Asian stocks ascended in the final session of the week after US President Trump accepted North Korean leader Kim Jong Un’s meeting invitation. Speaking from the White House after hand delivering a letter from Kim, South Korean National Security Chief Chung said North Korea’s Kim is committed to denuclearisation, adding Kim will refrain from tests in the future. He stated Kim understands that routine US-South Korea military exercises must carry on, adding Kim expressed his eagerness to meet with Trump as soon as possible. Lastly, he said along with Trump, we are optimistic about continuing a diplomatic process to test the possibility of a resolution that is peaceful. Following Chung’s statement, the White House said Trump will accept invitation to meet North Korea’s Kim at a time and place to be determined, adding the US looks forward to the denuclearisation of North Korea, for the time being all sanctions and maximum pressure must remain. The Dollar jumped against the Yen on the headline that Trump will accept the invitation. Japan’s Defence Minister called for talks to be meaningful, North Korea must commit to abandoning nuclear development completely. The BoJ also wrapped up its March monetary policy meeting which saw no change to policy, as expected, and kept its economic assessment unchanged. In its statement, the BoJ maintained its short-term interest rate target at -0.1% and the 10-year JGB yield target at around 0%. The pledge to buy JGBs more or less at the current pace so its holdings increase at annual pace of around ¥80 Trln was also unchanged. The decision on YCC was made by 8-1 vote with board member Kataoka dissenting, once again. He said they need to purchase JGBs so yield of 10-years or longer declines further, adding the BoJ should clarify it will further ease if domestic factors delay price target achievement. He also noted that the current chance of inflation increasing towards to 2% is low. The Yen was largely was largely unresponsive to the decision amid the improved risk sentiment after the aforementioned US-North Korea meeting. Elsewhere, responses continued to come in to the US steel and aluminium tariffs, Japan said the US’ decision on imposing steel and aluminium tariffs is regrettable, adding it will appropriately respond after examining the impact on Japanese companies and WTO rules and that the decision is likely to have a big impact on Japan-US economic cooperative ties and the global economy. Meanwhile, China’s Commerce Ministry said it resolutely opposes latest trade tariffs from the US on steel and aluminium, adding it will assess any damage caused and firmly defend its legitimate interests and rights. They stated the US move will seriously impact normal order international trade, adding the US should respect authority of multilateral trade system and withdraw measures ASAP. Data wise, Chinese CPI beat in February, rising 1.2% (f/c +0.8%) m/m and 2.9% (f/c +2.5%) y/y, ascending at its fastest pace y/y since November 2013, while PPI gained 3.7% (f/c +3.8%) y/y. While, Chinese M2 money stock 8.8% (f/c +8.7%) y/y in February. Japanese real cash earnings plunged 0.9% (f/c -0.7%) y/y in January, the fastest pace decline since July 2017, while labour cash earnings rose 0.7% y/y, as expected. We also heard from PBoC Governor Zhou, who said the Chinese economy will rely less on quantitative stimulus, adding the fall in M2 growth may not necessarily lead to liquidity constraints. Zhou stated using the yuan in investment and trade settlement, commodity pricing internationally will be a long-term process, adding yuan internationalisation cannot be forced. Meanwhile, PBoC Deputy Governor Yi said China will hike rates will depend on real economic conditions, adding China’s real interest rates have been steady. At the Fed, Kansas City Fed Governor George said it is important to continue hiking interest rates, adding she expects continued moderate economic growth and tighter labour markets. She stated she sees inflation hitting 2% this year and sees predominantly upside risks to her outlook. She mentioned fiscal policy is stimulative and monetary policy remains accommodative, adding asset prices may have become distorted by the Fed’s balance sheet.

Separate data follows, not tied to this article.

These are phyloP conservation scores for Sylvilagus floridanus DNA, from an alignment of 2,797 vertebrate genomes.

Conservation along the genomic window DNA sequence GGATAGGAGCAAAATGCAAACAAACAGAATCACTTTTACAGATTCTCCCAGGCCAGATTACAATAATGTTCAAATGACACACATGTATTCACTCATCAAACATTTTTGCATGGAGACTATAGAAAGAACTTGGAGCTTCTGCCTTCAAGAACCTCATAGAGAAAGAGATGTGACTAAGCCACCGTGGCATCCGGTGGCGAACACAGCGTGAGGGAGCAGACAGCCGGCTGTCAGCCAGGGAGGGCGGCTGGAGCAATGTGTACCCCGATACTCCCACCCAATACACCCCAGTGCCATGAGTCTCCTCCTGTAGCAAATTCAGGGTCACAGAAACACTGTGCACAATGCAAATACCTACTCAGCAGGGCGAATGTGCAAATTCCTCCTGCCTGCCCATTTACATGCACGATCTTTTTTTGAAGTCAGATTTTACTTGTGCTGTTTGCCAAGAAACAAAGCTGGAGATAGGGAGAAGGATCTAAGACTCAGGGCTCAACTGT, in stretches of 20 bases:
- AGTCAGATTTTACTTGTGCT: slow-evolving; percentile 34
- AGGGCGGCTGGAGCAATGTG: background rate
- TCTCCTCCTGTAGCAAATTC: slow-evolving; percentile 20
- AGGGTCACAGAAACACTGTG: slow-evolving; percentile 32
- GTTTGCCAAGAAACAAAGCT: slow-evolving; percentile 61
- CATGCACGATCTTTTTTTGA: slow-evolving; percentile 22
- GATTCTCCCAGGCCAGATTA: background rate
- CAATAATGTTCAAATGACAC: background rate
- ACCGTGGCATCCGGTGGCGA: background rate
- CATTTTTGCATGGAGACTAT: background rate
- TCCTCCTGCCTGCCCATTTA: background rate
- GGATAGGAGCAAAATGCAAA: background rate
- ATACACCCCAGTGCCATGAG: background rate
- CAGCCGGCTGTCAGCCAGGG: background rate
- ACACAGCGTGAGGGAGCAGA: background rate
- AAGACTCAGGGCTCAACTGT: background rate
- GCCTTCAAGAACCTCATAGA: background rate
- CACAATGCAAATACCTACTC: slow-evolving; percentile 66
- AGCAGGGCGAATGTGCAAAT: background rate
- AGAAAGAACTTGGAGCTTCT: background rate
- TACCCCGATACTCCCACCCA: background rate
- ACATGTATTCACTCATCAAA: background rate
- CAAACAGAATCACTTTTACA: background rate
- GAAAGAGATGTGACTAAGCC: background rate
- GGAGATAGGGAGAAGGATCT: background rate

Looking ahead, at 06:30 GMT, we get the BoJ press conference after its earlier monetary policy meeting conclusion, followed by German industrial production, trade balance, current account balance & labour costs and Norwegian CPI, followed by French industrial production, manufacturing production & budget balance at 07:45 GMT. Next at 08:00 GMT, we get Spanish industrial production, followed by Swedish average house prices & household consumption at 08:30 GMT. Then at 09:00 GMT, we get Italian PPI, followed by UK industrial production, manufacturing production, construction output & trade balance at 09:30 GMT. At 10:00 GMT, we get Greek CPI, followed by Irish new vehicle licenses at 11:00 GMT. Also of note, we get the BoI money and banks report at 10:00 GMT.